LOS ANGELES (AP) — The Minnesota Wild rallied twice from one-goal deficits and pulled out a victory against the Los Angeles Kings, who rarely give up late leads.
Matt Moulson and Mikko Koivu scored 62 seconds apart early in the third period, and Zach Parise connected during a power play for the Wild, who snapped the Kings' six-game winning streak with a 3-2 victory on Monday night.
"You don't want to be behind, but this shows that we believe in what we're doing," Koivu said. "Even though we were down, we felt we were right there and we were able to create things offensively.
"It was big for our confidence, to get a win over a team like L.A., because they're deep. They have a lot of experience."
Ilya Bryzgalov made 18 saves for the Wild. It was the second time in eight games the Kings lost in regulation after leading following two periods — something that happened only once in 138 games dating to April 4, 2009.
Minnesota won for the seventh time when training after two.
"Keeping the lead in the third period is usually our team's forte," Kings defenseman Drew Doughty said. "But we didn't play very well in the second, and then we had a little collapse in the third. They got two goals really quick, and we couldn't get it back.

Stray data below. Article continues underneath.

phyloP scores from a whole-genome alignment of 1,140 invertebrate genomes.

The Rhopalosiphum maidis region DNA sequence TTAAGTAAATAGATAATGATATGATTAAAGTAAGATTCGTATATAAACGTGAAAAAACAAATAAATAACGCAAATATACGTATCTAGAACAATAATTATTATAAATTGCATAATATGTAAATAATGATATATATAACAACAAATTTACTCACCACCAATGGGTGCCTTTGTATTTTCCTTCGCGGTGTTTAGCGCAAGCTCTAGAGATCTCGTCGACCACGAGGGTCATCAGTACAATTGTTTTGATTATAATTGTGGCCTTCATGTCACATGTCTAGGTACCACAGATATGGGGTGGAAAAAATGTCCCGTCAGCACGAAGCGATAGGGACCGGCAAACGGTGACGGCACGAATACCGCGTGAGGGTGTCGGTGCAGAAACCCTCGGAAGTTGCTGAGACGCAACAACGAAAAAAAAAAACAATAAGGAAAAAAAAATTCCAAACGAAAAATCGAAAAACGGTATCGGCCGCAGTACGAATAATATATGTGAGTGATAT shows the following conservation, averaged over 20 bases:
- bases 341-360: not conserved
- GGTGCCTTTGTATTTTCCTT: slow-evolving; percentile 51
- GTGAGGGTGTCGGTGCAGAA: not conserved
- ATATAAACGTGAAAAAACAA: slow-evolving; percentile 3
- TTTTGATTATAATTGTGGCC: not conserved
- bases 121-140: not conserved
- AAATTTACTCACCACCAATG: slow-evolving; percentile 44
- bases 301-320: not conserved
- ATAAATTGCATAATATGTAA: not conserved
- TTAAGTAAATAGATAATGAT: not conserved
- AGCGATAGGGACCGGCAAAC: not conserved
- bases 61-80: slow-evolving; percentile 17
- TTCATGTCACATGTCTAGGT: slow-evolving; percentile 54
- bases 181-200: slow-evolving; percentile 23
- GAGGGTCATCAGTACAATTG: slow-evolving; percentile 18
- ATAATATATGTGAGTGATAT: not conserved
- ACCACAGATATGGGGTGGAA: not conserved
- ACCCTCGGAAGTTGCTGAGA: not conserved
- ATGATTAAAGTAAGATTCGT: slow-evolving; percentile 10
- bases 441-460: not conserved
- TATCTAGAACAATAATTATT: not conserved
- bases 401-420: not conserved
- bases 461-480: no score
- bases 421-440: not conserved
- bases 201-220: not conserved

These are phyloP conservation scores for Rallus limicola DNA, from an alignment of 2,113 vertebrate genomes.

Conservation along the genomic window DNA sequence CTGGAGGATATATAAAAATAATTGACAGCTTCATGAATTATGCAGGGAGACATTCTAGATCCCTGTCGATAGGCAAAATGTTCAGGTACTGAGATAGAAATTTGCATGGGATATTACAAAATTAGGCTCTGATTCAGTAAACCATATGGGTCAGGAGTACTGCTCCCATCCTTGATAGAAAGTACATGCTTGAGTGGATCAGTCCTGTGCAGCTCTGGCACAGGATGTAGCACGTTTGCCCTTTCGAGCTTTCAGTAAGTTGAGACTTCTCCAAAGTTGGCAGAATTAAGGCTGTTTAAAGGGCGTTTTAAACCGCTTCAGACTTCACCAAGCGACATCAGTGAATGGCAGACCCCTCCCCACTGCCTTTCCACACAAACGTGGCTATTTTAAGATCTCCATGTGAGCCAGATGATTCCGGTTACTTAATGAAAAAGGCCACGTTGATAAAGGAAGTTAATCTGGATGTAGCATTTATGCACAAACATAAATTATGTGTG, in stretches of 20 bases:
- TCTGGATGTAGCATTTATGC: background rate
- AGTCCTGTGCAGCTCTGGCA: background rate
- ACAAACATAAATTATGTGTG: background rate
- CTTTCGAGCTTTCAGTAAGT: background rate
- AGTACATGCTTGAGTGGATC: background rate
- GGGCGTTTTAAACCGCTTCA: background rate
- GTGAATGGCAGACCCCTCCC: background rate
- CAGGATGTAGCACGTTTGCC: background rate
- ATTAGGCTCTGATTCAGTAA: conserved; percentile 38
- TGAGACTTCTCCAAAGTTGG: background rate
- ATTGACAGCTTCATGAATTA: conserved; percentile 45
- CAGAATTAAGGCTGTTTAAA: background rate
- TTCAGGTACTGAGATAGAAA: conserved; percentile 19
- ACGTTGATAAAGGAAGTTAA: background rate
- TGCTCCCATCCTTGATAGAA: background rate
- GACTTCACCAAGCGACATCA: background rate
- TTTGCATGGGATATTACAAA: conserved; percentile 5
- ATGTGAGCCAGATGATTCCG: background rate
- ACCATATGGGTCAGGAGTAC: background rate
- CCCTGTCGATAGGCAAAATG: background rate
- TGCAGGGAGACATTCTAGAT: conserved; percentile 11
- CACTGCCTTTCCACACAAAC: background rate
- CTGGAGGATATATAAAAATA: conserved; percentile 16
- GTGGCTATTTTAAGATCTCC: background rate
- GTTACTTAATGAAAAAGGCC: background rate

"We knew that if we let them back in the game it would be tough to win it."
Alec Martinez and Justin Williams scored for Los Angeles, both capitalizing on turnovers by defenseman Jared Spurgeon in the Minnesota zone. Jonathan Quick stopped 17 shots.
"We've had a tendency this last week or so to give up leads in the third period, and that's very uncharacteristic of us," Williams said. "We need to rectify that in these last five or six games, because we're a team that shuts it down once we get the lead."
The Kings were 0 for 2 on the power play and have gone consecutive games without a power-play goal for the first time since a five-game drought Jan. 21-28. Minnesota is 19-9-4 when they are short-handed fewer than three times in a game.
The Wild came in with the NHL's fourth worst penalty-killing percentage, but are averaging the sixth fewest penalty minutes.
"It's important whenever you can limit power plays," Moulson said. "There are a lot of skilled guys in this league that can hurt you on the power play if they get a bunch of chances."